asked if any type of alert system existed for residents who leave the premises. “Each door is alarmed with a delay, which is why care partners will escort them,” Mathew responded. “And there are other spaces, the community center and outdoor spaces for people to go to that can be managed and where people won’t necessarily to wander off. There’s also key pin access and alarms, so I think Artis has done as much as they physically can to secure the perimeter.” In the domain of affordability, Planning Commissioner Kevin Oleksy questioned whether Artis would make any of its units available for low-income individuals. Rick Bell, a consultant for Artis, said the company’s business model only exists

in the private space for now. “My understanding is that there’s two reasons,” Bell said. “One, the economic model that we have as you’ll notice they’re all private units and we believe that’s in the best interest of the resident. Secondly, my understanding is that the state has a limited number of subsidized beds that are available and they’re very difficult to get. But really honestly, it’s mostly the former in terms of the economics.” According to Artis’ presentation documents, units at the facility will cost a range $5,251 to $7,632 per month for its residents. And yet even as a for-profit facility, according to Planning Commission staff report documents, San Marcos would run Artis at an eco-

nomic deficit. "By developing the project site with an assisted living facility ... the economic output of the City would be approximately $1,890,349 less than if the property was developed with a light industrial project,” reads the staff report. “Direct employment created under the current Light Industrial designation would typically be more technology-oriented jobs that generally have higher wages, as opposed to lower wage service jobs which are typically associated with an assisted living facility." Receiving a zoning designation change from light industrial to senior residential from the Planning Commission, the facility now awaits the approval of the full City Council.


coach for a two-night stay at the Riverside Hotel, Laughlin, NV. On Aug.4 and will also offer a day at the Del Mar Race Track, Del Mar Aug. 4. Reservations are necessary: (858) 674-4324.

class is offered for anyone anticipating the purchase of, or who already own, a handgun, from 10 a.m. to 2 p.m. Aug. 4 at the shooting range located east of Lake Wohlford, 16525 Guejito Road. Cost is $60. Register at (760) 746-2868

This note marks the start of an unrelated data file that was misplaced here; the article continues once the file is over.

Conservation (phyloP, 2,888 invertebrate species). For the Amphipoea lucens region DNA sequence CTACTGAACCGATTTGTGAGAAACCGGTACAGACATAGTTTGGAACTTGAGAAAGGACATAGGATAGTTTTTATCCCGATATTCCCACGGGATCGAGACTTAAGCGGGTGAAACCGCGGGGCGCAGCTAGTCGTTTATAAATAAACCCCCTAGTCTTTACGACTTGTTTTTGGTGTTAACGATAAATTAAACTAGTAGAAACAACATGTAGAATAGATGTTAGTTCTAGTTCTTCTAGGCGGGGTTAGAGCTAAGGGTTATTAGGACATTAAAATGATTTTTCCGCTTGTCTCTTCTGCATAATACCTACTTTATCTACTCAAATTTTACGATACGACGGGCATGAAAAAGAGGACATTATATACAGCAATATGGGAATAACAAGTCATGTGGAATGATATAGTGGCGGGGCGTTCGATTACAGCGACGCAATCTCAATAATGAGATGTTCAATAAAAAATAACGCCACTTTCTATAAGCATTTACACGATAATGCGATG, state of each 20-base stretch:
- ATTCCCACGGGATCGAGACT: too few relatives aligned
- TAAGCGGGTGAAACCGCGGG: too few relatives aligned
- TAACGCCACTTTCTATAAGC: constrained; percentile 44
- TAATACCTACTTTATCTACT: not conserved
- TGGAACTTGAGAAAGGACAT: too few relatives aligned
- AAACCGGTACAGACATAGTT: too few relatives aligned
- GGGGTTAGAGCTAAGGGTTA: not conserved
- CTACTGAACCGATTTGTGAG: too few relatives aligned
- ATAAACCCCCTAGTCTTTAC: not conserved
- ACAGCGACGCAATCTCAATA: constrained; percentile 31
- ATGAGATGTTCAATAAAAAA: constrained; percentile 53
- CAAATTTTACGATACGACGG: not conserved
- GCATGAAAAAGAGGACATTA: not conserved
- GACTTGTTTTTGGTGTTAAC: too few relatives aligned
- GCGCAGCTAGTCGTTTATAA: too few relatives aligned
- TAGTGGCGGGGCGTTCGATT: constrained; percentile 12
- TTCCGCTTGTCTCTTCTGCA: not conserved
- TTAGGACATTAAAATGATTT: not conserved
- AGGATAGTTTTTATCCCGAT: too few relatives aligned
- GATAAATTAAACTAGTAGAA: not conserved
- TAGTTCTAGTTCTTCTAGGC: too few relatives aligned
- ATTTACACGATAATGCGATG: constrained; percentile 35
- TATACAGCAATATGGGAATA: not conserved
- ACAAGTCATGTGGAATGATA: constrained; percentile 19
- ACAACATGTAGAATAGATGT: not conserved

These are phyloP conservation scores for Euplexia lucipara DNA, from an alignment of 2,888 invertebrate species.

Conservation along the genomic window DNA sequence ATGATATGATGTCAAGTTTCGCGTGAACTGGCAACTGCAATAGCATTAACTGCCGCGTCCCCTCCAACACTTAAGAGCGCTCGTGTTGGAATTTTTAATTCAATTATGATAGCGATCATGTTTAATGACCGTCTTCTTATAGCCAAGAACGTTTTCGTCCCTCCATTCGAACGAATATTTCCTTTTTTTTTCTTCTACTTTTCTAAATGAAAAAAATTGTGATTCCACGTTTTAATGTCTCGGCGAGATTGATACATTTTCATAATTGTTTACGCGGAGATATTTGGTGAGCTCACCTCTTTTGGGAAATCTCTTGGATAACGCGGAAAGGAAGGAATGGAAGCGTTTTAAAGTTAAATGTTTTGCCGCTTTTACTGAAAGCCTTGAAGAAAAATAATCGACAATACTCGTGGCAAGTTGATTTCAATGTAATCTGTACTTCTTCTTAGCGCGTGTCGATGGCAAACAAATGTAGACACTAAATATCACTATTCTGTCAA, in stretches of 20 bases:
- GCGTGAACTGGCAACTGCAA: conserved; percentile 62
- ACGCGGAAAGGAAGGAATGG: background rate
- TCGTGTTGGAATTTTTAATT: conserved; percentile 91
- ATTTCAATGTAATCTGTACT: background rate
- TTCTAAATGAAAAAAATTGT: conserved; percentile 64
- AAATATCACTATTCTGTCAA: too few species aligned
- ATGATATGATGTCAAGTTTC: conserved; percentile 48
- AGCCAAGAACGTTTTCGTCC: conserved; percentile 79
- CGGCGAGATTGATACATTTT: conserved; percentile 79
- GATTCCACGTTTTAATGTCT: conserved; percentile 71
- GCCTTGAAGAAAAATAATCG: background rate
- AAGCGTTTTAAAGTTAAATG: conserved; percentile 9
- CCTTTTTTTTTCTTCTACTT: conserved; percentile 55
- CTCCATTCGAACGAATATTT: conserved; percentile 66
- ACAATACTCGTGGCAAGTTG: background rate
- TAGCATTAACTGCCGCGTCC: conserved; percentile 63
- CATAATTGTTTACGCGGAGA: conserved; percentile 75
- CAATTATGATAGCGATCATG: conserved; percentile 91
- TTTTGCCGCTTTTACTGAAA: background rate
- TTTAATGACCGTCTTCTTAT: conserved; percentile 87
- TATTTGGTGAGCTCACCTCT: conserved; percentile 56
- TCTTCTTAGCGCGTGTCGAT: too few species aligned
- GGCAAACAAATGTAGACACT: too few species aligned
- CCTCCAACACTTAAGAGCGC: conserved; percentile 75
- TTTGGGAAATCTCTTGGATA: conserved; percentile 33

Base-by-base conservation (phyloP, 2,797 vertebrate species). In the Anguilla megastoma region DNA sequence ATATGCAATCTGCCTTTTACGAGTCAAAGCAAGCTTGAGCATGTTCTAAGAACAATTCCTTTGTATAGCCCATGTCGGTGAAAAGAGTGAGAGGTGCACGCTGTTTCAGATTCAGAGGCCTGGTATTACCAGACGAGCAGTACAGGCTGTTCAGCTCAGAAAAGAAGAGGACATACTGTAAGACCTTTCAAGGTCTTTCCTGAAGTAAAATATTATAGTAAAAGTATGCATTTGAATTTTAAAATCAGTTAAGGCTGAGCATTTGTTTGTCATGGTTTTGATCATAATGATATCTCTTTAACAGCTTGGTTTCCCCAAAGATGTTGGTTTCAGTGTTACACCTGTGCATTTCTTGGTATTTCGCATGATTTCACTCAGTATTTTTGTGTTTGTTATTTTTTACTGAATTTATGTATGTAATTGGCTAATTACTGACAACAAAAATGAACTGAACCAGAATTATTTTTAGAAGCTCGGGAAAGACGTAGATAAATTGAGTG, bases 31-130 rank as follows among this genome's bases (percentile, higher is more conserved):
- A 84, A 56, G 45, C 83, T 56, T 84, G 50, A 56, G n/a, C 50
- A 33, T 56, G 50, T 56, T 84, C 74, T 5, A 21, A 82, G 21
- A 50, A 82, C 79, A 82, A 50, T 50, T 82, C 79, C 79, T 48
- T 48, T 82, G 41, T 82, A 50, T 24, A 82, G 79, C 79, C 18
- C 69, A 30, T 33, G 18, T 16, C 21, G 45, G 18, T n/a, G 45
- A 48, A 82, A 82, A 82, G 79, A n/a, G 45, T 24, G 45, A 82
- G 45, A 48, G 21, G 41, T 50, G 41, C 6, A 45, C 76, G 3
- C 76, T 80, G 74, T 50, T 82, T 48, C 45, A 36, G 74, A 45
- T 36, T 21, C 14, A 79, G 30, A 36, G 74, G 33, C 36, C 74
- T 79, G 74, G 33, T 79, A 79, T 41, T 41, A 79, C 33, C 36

$45 per person price includes all food and 10 drink sample tickets. Tickets can be purchased online at and at the Encinitas 101 office, 818 S. Coast Highway 101, Encinitas.


to participants in grades 7 to 12. The first place winners are invited to perform during preshow at TGIF Concerts in the Parks on Aug. 16. FAITH AND FRIENDS

The Catholic Widows and Widowers of North County support group for those who desire to foster friendships through various social activities will walk on the Oceanside Strand followed with dinner at Bagby’s Beer Company, Oceanside on Aug. 3; take a motor

AUG. 4



The Vista Rod Run, with a classics cars “Rumblefest,” will roll into historic Main Street in Vista from 9 a.m. to 2 p.m. Aug. 4 in Historic Downtown Vista, plus lots of great raffles, live music and vendors. Online car/vendor registration can be found at More information can be found at or info@ The event date was listed incorrectly as Aug. 14 in a previous publication.

AUG. 5


The American Cancer Society needs more drivers to support the Road To Recovery® volunteer program, which provides cancer patients with free rides to treatment. To learn more about volunteering for the Road To Recovery program, visit

The Oceanside Public Library invites all ages to the Franklin Haynes Marionettes bilingual show, “Las Marionetas en Desfile,” at 4 p.m. Aug. 6, at the Civic Center Library, 330 N. Coast Highway, Oceanside.


A Networking Brunch & Food Drive for Wounded Warriors Homes will be held from 9:30 to 11 a.m. Aug. 6 at the San Luis Rey Bakery, 490 N. El Camino Real, Oceanside. Bring two TASTE OF ENCINITAS non-perishable food cans or The Encinitas 101 boxes. RSVP to HOME FIREARM SAFETY MainStreet Association A monthly four-hour hosts the 31st annual Taste WOMENHEART familiarization and safety of Encinitas, Aug. 6. The San Diego North Coastal WomenHeart Support Group welcomes women with interests and concerns about cardiac health to share information and sisterhood to its monthly meeting 10 a.m. to noon Aug. 6 at Tri-City Wellness Center, 6250 El Camino Road, Carlsbad, in the Executive Board Room.

AUG. 6

AUG. 8



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Become a vendor, sponsor and/or volunteer at Cardiff Dog Days of Summer set for 10 a.m. to 5 p.m. Aug. 11, presented by Cardiff 101 Main Street and the city of Encinitas at Encinitas Community Park, 425 Santa Fe Drive, Cardiff-by-the-Sea. Bring your reusable cups to help reduce waste and stay hydrated throughout the event thanks to MIZU hydration stations and Palomar Water.


The North County Widows and Widowers group will meet for happy hour at 3 p.m. Aug. 8 at Kings Fish House, 5626 Paseo Del Norte, Carlsbad. RSVP to Johny at (760) 207-3387.

JULY 26, 2019


T he C oast News - I nland E dition

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T he C oast News - I nland E dition

JULY 26, 2019